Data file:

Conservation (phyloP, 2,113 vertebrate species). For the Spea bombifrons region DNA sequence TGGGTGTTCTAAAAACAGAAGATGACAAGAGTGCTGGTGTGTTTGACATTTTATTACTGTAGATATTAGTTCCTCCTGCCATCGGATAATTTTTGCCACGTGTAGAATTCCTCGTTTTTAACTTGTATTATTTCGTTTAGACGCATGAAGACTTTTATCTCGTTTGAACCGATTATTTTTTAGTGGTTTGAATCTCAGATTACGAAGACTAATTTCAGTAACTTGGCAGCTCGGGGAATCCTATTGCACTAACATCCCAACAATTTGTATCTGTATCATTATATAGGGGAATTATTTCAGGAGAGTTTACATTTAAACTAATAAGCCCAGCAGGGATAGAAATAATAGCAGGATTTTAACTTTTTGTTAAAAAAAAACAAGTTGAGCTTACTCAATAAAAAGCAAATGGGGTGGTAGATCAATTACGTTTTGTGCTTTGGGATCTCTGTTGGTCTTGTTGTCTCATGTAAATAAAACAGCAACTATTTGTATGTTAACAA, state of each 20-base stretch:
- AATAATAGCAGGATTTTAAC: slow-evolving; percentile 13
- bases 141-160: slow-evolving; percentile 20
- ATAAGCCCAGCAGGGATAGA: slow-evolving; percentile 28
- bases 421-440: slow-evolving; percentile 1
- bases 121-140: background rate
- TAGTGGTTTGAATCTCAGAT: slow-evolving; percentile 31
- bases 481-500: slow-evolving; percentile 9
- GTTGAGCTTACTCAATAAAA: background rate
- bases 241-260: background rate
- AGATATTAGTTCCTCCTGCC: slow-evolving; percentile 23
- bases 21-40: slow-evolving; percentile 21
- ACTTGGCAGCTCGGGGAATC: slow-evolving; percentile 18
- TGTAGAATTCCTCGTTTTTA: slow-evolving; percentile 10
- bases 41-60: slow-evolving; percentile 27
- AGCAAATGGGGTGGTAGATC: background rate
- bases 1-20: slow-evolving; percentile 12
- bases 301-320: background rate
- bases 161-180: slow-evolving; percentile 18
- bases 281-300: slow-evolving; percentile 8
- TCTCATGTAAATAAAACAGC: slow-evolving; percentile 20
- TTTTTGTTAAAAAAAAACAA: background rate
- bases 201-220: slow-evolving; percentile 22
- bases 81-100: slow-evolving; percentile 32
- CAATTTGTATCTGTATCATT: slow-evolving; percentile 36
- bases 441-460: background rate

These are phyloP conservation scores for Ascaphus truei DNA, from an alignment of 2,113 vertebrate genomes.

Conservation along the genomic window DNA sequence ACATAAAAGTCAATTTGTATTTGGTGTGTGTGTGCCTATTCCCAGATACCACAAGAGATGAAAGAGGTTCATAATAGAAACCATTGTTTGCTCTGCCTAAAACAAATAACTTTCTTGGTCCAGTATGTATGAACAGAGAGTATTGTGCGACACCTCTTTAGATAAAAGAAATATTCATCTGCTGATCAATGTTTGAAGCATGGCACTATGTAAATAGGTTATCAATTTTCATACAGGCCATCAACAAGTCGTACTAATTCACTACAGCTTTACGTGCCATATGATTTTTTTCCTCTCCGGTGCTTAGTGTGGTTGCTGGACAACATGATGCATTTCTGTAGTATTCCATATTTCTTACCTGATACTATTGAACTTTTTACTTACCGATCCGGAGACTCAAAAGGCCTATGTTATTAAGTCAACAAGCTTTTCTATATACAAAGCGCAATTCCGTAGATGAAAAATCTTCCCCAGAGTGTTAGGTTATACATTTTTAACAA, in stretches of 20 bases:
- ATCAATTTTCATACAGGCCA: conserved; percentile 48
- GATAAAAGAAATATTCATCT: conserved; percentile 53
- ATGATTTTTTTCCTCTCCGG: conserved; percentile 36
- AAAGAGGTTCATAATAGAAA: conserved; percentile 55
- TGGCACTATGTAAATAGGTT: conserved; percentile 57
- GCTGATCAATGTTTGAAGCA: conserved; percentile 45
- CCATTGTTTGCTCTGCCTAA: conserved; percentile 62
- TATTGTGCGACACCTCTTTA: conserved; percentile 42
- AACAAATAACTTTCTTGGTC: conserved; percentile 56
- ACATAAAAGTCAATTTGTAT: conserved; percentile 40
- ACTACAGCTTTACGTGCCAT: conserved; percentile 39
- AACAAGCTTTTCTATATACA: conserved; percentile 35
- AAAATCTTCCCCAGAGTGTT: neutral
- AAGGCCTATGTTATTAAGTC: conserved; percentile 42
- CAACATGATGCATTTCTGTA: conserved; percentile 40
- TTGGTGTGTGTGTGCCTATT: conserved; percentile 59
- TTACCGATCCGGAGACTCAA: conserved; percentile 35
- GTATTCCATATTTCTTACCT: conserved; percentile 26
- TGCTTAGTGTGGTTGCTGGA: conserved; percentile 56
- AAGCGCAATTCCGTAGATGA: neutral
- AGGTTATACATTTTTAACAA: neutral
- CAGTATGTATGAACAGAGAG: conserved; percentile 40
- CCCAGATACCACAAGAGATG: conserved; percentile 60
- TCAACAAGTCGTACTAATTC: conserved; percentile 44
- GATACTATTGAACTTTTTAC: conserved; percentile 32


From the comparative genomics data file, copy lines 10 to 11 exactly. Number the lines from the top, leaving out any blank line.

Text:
- bases 241-260: background rate
- AGATATTAGTTCCTCCTGCC: slow-evolving; percentile 23